As you Koi starts to mature they will enevitabily start to breed in your pond as long as the conditions and timings are right. Spawning is a sight to behold and it is likely that your female koi looks fit to birth while she swells up in a short-lived ‘pregnancy’.
There are many things that you can do to encourage Koi fish to spawn and often this is as easy as providing good quality water conditions.
But just how many eggs do koi produce? Read on because the numbers you will be dealing with are truly remarkable.
How many eggs will my female koi spawn?
Koi carp are not viviparous and rely on the high stakes method of egg scattering to reproduce. The numbers involved are amazing with females producing around 100,000 eggs per kilogram of body weight. Female koi spawning upwards of 400,000 eggs is common and large ladies can push out over one million eggs in a single spawning, truly breathtaking numbers which may be hard going on your pond and cause a feeding frenzy for your koi and other inhabitants. Each small bead-like egg is about the size of a pinhead with milky or light yellow-green coloration.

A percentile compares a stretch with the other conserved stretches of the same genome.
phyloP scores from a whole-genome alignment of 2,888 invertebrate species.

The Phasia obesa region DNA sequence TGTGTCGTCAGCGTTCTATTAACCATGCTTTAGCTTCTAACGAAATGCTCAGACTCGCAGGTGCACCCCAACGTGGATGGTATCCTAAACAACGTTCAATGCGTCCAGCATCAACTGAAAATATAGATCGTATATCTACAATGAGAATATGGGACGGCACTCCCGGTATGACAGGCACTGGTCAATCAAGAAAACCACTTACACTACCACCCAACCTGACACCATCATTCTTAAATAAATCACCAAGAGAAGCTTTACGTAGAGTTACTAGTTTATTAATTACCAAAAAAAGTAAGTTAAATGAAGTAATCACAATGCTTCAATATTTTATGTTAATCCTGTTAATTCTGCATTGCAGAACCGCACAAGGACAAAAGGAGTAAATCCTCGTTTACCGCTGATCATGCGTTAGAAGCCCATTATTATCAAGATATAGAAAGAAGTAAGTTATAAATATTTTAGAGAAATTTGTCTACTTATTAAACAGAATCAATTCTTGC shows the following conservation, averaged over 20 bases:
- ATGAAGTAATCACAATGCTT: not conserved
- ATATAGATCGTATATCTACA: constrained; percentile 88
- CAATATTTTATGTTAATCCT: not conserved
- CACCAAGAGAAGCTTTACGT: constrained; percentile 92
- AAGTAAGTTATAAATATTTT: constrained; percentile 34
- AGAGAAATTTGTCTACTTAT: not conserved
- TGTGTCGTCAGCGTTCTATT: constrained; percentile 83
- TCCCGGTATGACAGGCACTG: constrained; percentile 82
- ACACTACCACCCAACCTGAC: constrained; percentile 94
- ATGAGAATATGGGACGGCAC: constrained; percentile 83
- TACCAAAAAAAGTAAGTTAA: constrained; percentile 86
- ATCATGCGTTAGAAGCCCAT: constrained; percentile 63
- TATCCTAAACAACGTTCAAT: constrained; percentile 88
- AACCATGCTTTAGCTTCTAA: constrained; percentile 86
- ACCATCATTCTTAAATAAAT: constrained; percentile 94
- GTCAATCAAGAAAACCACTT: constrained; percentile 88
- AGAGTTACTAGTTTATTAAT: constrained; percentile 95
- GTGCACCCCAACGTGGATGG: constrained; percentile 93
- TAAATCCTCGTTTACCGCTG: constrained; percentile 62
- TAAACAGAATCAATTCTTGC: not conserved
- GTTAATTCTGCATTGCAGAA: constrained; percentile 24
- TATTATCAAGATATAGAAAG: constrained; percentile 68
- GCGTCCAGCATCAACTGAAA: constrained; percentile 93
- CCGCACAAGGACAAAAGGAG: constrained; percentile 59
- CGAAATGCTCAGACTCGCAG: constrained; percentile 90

Predation is one of the key reasons that koi produce large numbers of eggs to reproduce. A million eggs does not lead to a million fin-babies to overwhelm you! The vast majority simply aren’t going to survive and are seen as quite a delicacy to other pond creatures.
If you leave your mating koi with the eggs they will eat them too, with many pond owners reporting devastation of their pond vegetation as hungry koi search every leaf and crevice to gorge on the released eggs and fry.
Once released the eggs are quickly fertilized by the attendant male, of course in water, precision is less likely so the huge numbers of eggs increase the chance that there will be successful fertilization.
How often does koi spawning take place?
Mating is usually an annual event, but some koi will spawn twice per year. In these cases, the first spawning produces a much larger number of eggs. Spawning usually takes place in late spring when the water temperature hits between 15 and 21 degrees Celsius (60 to 70 degrees Fahrenheit).